The techniques of carrying out a feasibility study vary depending on the nature and goals of a project. However, there are common factors or practices involved in the feasibility analysis. 

Here are the steps involved in conducting a feasibility study:

  • A feasibility study always begins with a preliminary survey. It involves recording feedback related to the venture or taking account of the solutions and ideas offered by stakeholders and other people associated with the business. It also includes studying relevant, crucial business situations.
  • A complete study of the above preliminary statistics determines if the proposed idea or solution is substantial. 
  • It is followed by market research and surveys to assess the market demand and the possibility of the project succeeding. 
  • After that, we generate a detailed report of the operational and business plans and create an estimate of labour required and its costs.
  • We then create a forecasted income statement with projected revenue, operational cost, and estimated profits. 
  • The next step is to generate a balance sheet for the opening day.
  • Then it is followed by predicting the likelihood of hassles or associated risks and outlining a plan to tackle them.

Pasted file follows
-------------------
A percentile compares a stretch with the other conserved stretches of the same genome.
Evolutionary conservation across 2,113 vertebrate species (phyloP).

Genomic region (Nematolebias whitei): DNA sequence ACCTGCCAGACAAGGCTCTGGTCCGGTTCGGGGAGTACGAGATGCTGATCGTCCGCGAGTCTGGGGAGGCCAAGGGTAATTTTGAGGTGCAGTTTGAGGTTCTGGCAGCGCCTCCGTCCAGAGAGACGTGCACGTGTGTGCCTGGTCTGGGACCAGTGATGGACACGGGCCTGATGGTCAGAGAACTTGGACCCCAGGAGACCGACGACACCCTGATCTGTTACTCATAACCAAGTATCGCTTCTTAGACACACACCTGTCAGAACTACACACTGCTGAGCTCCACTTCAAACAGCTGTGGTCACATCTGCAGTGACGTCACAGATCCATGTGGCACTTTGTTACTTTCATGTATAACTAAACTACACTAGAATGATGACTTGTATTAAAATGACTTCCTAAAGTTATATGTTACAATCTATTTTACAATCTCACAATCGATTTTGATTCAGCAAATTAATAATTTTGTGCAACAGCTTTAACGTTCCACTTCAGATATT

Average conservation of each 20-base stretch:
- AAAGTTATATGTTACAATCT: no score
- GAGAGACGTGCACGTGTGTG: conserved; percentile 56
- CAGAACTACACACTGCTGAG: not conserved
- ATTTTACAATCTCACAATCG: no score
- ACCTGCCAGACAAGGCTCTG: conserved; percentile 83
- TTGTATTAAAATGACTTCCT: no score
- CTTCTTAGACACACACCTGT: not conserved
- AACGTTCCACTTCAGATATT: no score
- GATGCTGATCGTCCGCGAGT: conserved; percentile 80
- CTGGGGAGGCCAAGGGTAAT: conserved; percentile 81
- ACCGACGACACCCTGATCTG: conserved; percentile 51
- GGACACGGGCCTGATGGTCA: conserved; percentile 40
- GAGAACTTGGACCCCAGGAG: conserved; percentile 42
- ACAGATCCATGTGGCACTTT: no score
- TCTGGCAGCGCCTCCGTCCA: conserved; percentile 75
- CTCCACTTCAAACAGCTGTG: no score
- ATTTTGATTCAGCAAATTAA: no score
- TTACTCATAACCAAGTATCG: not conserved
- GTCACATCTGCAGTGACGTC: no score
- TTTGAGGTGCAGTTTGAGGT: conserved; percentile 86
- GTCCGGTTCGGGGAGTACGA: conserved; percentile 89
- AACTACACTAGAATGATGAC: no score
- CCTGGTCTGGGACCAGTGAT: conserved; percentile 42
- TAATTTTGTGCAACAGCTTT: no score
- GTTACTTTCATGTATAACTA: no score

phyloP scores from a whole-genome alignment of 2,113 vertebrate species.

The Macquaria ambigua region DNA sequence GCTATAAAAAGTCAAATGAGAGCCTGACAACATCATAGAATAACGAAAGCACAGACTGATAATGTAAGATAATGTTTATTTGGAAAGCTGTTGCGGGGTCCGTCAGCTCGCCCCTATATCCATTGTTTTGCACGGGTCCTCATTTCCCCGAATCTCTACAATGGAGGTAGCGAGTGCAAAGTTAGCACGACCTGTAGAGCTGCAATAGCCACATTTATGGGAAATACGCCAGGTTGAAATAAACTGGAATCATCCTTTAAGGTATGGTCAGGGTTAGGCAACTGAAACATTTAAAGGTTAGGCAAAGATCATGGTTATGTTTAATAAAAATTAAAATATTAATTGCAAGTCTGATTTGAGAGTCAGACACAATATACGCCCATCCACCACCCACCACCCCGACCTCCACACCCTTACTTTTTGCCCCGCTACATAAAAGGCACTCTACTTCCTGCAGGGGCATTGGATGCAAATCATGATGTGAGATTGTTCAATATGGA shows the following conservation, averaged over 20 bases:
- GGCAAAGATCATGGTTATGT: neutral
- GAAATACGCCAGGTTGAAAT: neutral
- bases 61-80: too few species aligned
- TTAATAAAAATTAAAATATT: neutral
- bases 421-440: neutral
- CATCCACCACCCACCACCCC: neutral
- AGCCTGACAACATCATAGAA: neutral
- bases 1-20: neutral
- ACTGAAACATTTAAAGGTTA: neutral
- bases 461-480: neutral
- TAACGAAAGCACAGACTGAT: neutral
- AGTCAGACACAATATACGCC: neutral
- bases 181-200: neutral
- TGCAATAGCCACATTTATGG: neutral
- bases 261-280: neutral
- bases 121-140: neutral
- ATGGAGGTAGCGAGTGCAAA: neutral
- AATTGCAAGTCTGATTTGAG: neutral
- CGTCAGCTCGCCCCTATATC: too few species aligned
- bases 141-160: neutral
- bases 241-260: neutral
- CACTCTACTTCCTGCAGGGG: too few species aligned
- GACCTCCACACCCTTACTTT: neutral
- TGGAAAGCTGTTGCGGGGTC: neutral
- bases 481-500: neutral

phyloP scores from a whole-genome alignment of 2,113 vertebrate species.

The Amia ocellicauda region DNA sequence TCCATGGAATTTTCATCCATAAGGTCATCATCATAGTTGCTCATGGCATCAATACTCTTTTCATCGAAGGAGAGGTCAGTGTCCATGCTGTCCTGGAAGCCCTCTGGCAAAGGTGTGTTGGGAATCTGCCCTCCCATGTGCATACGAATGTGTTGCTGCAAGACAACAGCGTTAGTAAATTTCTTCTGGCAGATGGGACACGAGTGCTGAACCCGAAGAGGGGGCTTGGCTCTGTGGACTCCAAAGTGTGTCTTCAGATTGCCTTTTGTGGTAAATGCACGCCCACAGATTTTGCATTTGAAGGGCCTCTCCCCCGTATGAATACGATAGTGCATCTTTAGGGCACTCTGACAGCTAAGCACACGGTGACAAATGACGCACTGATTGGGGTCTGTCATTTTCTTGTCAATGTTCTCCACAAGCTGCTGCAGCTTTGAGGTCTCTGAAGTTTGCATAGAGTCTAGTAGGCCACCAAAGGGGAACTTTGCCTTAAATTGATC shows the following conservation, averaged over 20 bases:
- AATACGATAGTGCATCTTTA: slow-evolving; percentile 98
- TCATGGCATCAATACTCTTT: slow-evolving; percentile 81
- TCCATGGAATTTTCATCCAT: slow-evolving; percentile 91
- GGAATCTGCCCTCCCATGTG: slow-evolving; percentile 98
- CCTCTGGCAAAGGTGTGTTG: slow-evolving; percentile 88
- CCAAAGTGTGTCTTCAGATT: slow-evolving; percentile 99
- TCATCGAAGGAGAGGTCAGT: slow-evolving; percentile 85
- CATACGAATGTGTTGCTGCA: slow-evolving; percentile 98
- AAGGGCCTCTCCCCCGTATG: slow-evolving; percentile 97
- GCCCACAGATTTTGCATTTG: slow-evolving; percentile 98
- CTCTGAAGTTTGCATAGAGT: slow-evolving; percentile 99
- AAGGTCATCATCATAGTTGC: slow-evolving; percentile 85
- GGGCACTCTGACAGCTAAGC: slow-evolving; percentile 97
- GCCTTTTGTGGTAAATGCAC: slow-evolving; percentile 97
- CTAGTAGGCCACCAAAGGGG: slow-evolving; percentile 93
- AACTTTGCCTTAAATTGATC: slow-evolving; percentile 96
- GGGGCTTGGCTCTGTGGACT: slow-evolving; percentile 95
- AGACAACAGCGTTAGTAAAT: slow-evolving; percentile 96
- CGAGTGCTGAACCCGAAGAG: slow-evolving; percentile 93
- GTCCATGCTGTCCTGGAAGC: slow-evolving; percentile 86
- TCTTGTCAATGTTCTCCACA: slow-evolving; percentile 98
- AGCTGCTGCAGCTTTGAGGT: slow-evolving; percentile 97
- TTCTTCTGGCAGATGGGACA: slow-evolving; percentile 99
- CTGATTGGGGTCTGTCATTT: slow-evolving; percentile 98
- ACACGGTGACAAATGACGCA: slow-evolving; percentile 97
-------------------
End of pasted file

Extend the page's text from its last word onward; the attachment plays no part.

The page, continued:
• Finally, we make a firm decision on whether or not to proceed with the plan.

Types of Feasibility Analysis

The feasibility of a project, business, or service will be decided based on the analysis of various parameters. Some of the standard parameters are listed below:

  • Financial feasibility
  • Commercial feasibility
  • Technical feasibility
  • Economic feasibility
  • Social feasibility
  • Environmental feasibility
  • Legal feasibility
  • Operational feasibility
  • Schedule feasibility
  • Market feasibility
  • Resource feasibility

Feasibility Study Report

After completing the preliminaries, a Feasibility Study Report (FSR) is generated to summarize the analysis stating if the project is feasible.

An FSR also outlines alternative ways of carrying out the project with a special mention of the most befitting one. It also provides relevant background details of the project. This report helps investors decide whether to invest in a project and eventually assign project managers to carry out the same.

Components of an FSR 

An ideal FSR should have the following components:

  1. Executive Summary
  2. Technical considerations
  3. Target Marketplace
  4. Marketing techniques
  5. Staff requirement
  6. Project schedule and deadline
  7. Financial needs of the project
  8. Relevant assessments and suggestions

Importance of a Feasible Study Report

  • It offers technical and legal clearance and is an affirmation of the project’s viability and practical feasibility. 
  • Decisions on budget and investment strategies by stakeholders are made based on the report.